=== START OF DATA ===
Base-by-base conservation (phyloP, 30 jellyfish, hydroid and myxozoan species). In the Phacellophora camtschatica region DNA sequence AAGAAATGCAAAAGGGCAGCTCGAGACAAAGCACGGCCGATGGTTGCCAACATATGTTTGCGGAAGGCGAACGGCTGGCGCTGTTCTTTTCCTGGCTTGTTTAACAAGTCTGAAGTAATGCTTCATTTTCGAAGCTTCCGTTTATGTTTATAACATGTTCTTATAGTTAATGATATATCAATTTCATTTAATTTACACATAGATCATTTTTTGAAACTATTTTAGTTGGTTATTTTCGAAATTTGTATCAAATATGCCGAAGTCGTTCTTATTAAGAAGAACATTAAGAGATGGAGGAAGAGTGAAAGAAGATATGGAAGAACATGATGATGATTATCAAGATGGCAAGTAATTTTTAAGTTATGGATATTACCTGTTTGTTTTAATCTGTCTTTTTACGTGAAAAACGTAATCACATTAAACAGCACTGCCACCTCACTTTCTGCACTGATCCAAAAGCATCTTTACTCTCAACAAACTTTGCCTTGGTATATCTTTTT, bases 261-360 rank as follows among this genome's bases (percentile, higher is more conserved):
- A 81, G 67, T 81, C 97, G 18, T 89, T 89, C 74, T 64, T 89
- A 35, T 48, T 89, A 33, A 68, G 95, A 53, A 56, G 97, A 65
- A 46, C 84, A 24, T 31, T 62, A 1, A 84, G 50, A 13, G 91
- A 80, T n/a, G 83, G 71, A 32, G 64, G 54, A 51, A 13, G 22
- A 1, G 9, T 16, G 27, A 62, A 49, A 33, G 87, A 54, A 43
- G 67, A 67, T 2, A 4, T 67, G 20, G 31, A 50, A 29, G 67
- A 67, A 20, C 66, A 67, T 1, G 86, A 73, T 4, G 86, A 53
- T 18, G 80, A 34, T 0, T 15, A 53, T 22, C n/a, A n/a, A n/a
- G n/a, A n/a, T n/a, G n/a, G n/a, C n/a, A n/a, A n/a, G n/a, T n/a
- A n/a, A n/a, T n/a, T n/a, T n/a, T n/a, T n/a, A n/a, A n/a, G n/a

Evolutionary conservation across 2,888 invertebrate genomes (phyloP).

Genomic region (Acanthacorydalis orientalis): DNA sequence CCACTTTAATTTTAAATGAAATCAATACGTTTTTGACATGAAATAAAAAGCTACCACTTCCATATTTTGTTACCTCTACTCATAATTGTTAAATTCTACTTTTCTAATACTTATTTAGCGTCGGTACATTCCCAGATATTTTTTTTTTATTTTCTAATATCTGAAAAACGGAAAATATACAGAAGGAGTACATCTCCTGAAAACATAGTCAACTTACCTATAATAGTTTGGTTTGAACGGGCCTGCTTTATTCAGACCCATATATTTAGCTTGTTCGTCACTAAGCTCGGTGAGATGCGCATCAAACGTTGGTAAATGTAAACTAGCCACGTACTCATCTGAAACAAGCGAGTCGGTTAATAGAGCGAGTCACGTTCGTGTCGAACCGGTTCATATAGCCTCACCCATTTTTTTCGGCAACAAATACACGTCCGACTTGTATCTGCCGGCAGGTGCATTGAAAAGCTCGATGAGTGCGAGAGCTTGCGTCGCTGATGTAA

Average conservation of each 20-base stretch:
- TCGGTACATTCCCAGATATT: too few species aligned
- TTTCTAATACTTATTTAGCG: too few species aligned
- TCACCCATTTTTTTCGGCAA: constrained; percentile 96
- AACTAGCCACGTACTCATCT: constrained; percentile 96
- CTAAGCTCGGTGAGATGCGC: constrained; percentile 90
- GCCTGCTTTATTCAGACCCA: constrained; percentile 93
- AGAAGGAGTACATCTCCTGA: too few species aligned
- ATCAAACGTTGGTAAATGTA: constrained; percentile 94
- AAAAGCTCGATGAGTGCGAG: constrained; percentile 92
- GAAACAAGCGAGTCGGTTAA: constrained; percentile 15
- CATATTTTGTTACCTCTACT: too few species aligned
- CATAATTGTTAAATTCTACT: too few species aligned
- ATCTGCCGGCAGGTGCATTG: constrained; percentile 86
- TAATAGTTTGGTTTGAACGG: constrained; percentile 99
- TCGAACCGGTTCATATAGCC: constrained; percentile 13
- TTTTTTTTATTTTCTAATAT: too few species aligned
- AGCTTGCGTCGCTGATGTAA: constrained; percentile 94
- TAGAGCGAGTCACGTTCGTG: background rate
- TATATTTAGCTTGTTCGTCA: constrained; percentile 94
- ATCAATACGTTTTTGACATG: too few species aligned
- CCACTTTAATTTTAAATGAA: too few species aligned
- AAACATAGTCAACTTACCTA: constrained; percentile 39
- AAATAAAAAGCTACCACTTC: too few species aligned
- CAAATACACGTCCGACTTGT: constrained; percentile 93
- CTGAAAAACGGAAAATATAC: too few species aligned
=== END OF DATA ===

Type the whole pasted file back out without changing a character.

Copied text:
Base-by-base conservation (phyloP, 30 jellyfish, hydroid and myxozoan species). In the Phacellophora camtschatica region DNA sequence AAGAAATGCAAAAGGGCAGCTCGAGACAAAGCACGGCCGATGGTTGCCAACATATGTTTGCGGAAGGCGAACGGCTGGCGCTGTTCTTTTCCTGGCTTGTTTAACAAGTCTGAAGTAATGCTTCATTTTCGAAGCTTCCGTTTATGTTTATAACATGTTCTTATAGTTAATGATATATCAATTTCATTTAATTTACACATAGATCATTTTTTGAAACTATTTTAGTTGGTTATTTTCGAAATTTGTATCAAATATGCCGAAGTCGTTCTTATTAAGAAGAACATTAAGAGATGGAGGAAGAGTGAAAGAAGATATGGAAGAACATGATGATGATTATCAAGATGGCAAGTAATTTTTAAGTTATGGATATTACCTGTTTGTTTTAATCTGTCTTTTTACGTGAAAAACGTAATCACATTAAACAGCACTGCCACCTCACTTTCTGCACTGATCCAAAAGCATCTTTACTCTCAACAAACTTTGCCTTGGTATATCTTTTT, bases 261-360 rank as follows among this genome's bases (percentile, higher is more conserved):
- A 81, G 67, T 81, C 97, G 18, T 89, T 89, C 74, T 64, T 89
- A 35, T 48, T 89, A 33, A 68, G 95, A 53, A 56, G 97, A 65
- A 46, C 84, A 24, T 31, T 62, A 1, A 84, G 50, A 13, G 91
- A 80, T n/a, G 83, G 71, A 32, G 64, G 54, A 51, A 13, G 22
- A 1, G 9, T 16, G 27, A 62, A 49, A 33, G 87, A 54, A 43
- G 67, A 67, T 2, A 4, T 67, G 20, G 31, A 50, A 29, G 67
- A 67, A 20, C 66, A 67, T 1, G 86, A 73, T 4, G 86, A 53
- T 18, G 80, A 34, T 0, T 15, A 53, T 22, C n/a, A n/a, A n/a
- G n/a, A n/a, T n/a, G n/a, G n/a, C n/a, A n/a, A n/a, G n/a, T n/a
- A n/a, A n/a, T n/a, T n/a, T n/a, T n/a, T n/a, A n/a, A n/a, G n/a

Evolutionary conservation across 2,888 invertebrate genomes (phyloP).

Genomic region (Acanthacorydalis orientalis): DNA sequence CCACTTTAATTTTAAATGAAATCAATACGTTTTTGACATGAAATAAAAAGCTACCACTTCCATATTTTGTTACCTCTACTCATAATTGTTAAATTCTACTTTTCTAATACTTATTTAGCGTCGGTACATTCCCAGATATTTTTTTTTTATTTTCTAATATCTGAAAAACGGAAAATATACAGAAGGAGTACATCTCCTGAAAACATAGTCAACTTACCTATAATAGTTTGGTTTGAACGGGCCTGCTTTATTCAGACCCATATATTTAGCTTGTTCGTCACTAAGCTCGGTGAGATGCGCATCAAACGTTGGTAAATGTAAACTAGCCACGTACTCATCTGAAACAAGCGAGTCGGTTAATAGAGCGAGTCACGTTCGTGTCGAACCGGTTCATATAGCCTCACCCATTTTTTTCGGCAACAAATACACGTCCGACTTGTATCTGCCGGCAGGTGCATTGAAAAGCTCGATGAGTGCGAGAGCTTGCGTCGCTGATGTAA

Average conservation of each 20-base stretch:
- TCGGTACATTCCCAGATATT: too few species aligned
- TTTCTAATACTTATTTAGCG: too few species aligned
- TCACCCATTTTTTTCGGCAA: constrained; percentile 96
- AACTAGCCACGTACTCATCT: constrained; percentile 96
- CTAAGCTCGGTGAGATGCGC: constrained; percentile 90
- GCCTGCTTTATTCAGACCCA: constrained; percentile 93
- AGAAGGAGTACATCTCCTGA: too few species aligned
- ATCAAACGTTGGTAAATGTA: constrained; percentile 94
- AAAAGCTCGATGAGTGCGAG: constrained; percentile 92
- GAAACAAGCGAGTCGGTTAA: constrained; percentile 15
- CATATTTTGTTACCTCTACT: too few species aligned
- CATAATTGTTAAATTCTACT: too few species aligned
- ATCTGCCGGCAGGTGCATTG: constrained; percentile 86
- TAATAGTTTGGTTTGAACGG: constrained; percentile 99
- TCGAACCGGTTCATATAGCC: constrained; percentile 13
- TTTTTTTTATTTTCTAATAT: too few species aligned
- AGCTTGCGTCGCTGATGTAA: constrained; percentile 94
- TAGAGCGAGTCACGTTCGTG: background rate
- TATATTTAGCTTGTTCGTCA: constrained; percentile 94
- ATCAATACGTTTTTGACATG: too few species aligned
- CCACTTTAATTTTAAATGAA: too few species aligned
- AAACATAGTCAACTTACCTA: constrained; percentile 39
- AAATAAAAAGCTACCACTTC: too few species aligned
- CAAATACACGTCCGACTTGT: constrained; percentile 93
- CTGAAAAACGGAAAATATAC: too few species aligned